They even booby-trapped and poisoned wells. The example
we put in the book is true where they booby-trapped
an oven in a bakery knowing the allied soldiers were
hungry and would open them.
The book also explores the atrocities of those who
enter the civilian life after fighting for their country?
The Todds: We talked about the burn
cases, the amputees, and others that are released
from the hospitals and sent back home. What happens
to these men? Governments invest a great deal to train
soldiers, but have not done a very good job in helping
them transition to civilian life. We also explore
this in our other series with Detective Ian Rutledge.
In the first book people questioned if he is capable
of functioning on his own.
I found it very interesting that even after the armistice
was declared soldiers died?
The Todds: The war did not end until
the peace treaty. When the bells rung, it was not
this magical hour where the pace let up. There were
still patients and casualties. Peace is coming, but
soldiers still must carry on and do their duty, even
if it meant killing the enemy. The last combat casualty
on record was an American Marine killed in battle
after the famous 11th hour. In the middle of battle
people don’t just throw down their guns and
I am sure you are getting this question a lot,
are you ending the Bess series now that the war is
The Todds: Unlike women of previous
generations, Bess is used to serving, not just being
useful, but also to having a profession, and the professional
respect and recognition to go with it. It would be
hard for her to go back and become the dutiful wife
who was told what to do. Adjusting to peacetime is
going to be difficult, but she will have many adventures.
She will still be the amateur sleuth who solves crimes
on a personal level. There will be all kinds of things
we can explore with Bess. She will have a very interesting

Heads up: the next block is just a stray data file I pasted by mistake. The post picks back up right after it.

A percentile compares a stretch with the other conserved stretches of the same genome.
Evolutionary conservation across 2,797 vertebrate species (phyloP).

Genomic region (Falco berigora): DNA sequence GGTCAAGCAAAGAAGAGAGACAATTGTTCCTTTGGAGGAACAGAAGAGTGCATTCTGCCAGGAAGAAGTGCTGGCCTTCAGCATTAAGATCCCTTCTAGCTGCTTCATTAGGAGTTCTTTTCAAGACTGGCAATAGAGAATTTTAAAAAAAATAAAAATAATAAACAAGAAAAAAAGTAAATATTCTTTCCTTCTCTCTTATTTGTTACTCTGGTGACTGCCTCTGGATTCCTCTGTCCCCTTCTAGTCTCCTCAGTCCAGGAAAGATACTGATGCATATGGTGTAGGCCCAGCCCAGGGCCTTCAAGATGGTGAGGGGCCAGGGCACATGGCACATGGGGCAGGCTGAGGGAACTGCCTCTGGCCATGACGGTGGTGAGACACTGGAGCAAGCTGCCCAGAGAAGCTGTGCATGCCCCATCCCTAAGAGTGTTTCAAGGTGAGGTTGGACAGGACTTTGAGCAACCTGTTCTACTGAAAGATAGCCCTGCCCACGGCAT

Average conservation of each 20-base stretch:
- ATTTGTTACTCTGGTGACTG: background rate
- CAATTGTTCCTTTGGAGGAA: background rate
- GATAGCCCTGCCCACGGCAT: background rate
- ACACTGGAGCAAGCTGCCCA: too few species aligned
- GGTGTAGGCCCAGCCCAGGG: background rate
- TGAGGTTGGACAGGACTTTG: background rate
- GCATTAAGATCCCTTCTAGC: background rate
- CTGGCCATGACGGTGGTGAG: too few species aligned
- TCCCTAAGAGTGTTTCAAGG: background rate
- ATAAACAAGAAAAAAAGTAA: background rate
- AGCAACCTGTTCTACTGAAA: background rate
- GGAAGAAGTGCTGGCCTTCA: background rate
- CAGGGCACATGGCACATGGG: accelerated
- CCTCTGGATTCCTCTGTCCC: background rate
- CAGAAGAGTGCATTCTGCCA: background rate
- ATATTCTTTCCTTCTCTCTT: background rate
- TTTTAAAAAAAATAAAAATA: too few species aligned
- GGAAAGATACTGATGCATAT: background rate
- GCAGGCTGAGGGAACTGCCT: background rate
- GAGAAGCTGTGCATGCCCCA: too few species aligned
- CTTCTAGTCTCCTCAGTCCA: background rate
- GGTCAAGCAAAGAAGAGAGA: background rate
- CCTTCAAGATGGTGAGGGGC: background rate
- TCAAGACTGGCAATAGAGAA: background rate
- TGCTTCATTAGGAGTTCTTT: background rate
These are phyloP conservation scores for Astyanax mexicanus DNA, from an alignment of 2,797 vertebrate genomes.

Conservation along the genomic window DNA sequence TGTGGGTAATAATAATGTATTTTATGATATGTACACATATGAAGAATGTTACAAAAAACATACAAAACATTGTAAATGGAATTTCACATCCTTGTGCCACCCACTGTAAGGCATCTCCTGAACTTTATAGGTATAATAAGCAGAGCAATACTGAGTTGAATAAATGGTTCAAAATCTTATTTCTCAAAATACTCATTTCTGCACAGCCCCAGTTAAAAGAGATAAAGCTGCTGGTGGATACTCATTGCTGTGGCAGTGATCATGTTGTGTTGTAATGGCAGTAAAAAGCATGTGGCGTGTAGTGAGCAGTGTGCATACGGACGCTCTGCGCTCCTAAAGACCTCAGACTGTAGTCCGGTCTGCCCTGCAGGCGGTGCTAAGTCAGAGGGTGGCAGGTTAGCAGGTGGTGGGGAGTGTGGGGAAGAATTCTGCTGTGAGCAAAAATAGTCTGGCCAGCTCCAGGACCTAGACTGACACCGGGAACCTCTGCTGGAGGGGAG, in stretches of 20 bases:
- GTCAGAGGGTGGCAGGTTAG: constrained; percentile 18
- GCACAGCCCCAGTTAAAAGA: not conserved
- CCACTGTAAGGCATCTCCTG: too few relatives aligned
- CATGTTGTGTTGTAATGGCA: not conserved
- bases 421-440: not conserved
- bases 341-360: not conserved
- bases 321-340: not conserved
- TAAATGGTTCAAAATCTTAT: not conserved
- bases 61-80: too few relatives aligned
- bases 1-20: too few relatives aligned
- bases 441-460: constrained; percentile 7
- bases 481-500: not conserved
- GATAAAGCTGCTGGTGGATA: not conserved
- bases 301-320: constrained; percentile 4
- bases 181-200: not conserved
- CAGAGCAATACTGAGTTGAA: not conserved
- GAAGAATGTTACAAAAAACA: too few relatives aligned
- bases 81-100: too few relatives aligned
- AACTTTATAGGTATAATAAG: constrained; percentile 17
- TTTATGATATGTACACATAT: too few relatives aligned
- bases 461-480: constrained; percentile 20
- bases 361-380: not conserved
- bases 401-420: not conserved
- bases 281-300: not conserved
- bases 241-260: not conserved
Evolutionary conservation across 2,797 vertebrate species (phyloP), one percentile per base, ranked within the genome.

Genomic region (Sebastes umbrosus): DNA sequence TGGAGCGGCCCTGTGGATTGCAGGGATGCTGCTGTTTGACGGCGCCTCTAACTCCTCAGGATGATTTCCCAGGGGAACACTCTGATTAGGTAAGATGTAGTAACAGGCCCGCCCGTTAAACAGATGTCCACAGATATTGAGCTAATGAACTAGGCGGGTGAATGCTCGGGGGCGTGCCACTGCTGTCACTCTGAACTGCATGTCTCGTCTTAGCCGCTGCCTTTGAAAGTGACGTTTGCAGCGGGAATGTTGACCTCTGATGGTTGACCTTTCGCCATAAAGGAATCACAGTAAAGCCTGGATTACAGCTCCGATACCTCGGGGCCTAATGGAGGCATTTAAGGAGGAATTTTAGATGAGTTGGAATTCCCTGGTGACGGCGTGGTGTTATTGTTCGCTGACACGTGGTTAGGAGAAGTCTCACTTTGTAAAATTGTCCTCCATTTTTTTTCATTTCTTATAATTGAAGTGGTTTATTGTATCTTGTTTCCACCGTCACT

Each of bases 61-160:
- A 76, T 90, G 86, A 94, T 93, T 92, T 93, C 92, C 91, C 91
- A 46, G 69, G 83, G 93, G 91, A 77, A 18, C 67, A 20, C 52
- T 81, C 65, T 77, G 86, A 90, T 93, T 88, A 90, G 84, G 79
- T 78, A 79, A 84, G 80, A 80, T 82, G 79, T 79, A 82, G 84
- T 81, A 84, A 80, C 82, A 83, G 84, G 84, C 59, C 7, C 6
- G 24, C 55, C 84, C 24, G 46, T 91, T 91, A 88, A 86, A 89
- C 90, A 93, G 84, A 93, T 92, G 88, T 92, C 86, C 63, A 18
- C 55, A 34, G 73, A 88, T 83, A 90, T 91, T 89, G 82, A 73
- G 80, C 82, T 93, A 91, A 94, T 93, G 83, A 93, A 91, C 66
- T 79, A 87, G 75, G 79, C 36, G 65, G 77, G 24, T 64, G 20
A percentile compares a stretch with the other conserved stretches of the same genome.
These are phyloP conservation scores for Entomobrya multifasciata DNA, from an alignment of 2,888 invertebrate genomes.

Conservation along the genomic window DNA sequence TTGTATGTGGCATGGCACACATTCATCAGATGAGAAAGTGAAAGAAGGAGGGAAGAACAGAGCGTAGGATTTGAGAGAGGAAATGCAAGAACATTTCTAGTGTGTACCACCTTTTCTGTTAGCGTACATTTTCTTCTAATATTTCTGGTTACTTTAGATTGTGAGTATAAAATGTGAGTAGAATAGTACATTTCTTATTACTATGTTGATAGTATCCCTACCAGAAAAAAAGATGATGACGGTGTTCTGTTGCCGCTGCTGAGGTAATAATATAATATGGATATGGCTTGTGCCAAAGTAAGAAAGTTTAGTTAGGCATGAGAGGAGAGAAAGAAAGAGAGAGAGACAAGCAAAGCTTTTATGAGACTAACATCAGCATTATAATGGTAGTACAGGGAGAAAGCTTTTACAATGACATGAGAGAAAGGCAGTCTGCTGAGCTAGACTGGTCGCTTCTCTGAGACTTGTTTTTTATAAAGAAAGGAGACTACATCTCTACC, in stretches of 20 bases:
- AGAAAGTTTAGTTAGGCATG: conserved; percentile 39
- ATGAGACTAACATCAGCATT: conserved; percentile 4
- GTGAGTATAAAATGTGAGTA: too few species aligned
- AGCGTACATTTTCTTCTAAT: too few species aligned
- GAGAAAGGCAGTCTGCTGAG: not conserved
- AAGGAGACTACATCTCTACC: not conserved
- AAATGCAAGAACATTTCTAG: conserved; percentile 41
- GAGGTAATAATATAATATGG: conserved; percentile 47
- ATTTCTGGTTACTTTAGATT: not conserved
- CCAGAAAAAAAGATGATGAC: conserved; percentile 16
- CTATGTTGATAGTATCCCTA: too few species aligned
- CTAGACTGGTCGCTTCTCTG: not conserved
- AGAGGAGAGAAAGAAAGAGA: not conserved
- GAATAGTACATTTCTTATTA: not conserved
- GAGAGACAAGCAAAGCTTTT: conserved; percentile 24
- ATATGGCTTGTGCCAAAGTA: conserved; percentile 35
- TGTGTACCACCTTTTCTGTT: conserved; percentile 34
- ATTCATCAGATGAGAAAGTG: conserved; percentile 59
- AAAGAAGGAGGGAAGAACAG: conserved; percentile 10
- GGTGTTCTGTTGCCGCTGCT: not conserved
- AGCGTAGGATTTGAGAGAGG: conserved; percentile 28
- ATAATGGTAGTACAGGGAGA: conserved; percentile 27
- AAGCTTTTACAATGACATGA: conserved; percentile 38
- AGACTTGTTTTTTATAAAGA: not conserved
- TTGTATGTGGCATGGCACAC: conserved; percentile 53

future where she might travel to Ireland or Australia.
World War I marked societal transitions?
Todds: Yes. It was a period where British
society went from Victorian to modern day England.
Because the men fought on the home front many women
took over their roles. Also, the great amount of deaths
had women filling in the vocational roles, as well
as assuming responsibilities for families and households.
The theme is Greed mixed with grief?
Todds: Relatives had to face such losses.
Since they were not there when their loved one died
they always held out some hope. We used this to show
how people prayed on them. They were considered easy
pickings because many women were not able to manage
their estates or handle any financial aspects. James’
mother was one of those who clung to the belief they
might possibly be wrong. She never possessed compassion,
which lead her to become a victim. Remember there
were no grief counselors to help women cope.
Can you give a shout out about your next book(s)?
Todds: The next book is an Ian Rutledge story
entitled The Gate Keeper. It has a murder happen almost
in front of Inspector Ian. It is more of a thriller
than a mystery. Next fall the next Bess book has the
war end but not the suffering. Men are in hospitals
and do not suddenly heal. Bess realizes she must have
a personal investment in her career.
and Elise want to thank Charles and Caroline Todd
for taking the time to give this interview.
Review of other titles inthe Bess Crawford
to the Dead, #1 [review]
Impartial Witness, #2 [review]
Bitter Truth, #3 [review
An Unmarked Grave, #4 [review]
A Question of Honor #5 [review]
An Unwilling Accomplice #6 [review]
A Pattern of Lies #7 [review]
The Shattered Tree # 8 [review]
Books of the Month
in Mystery, Thriller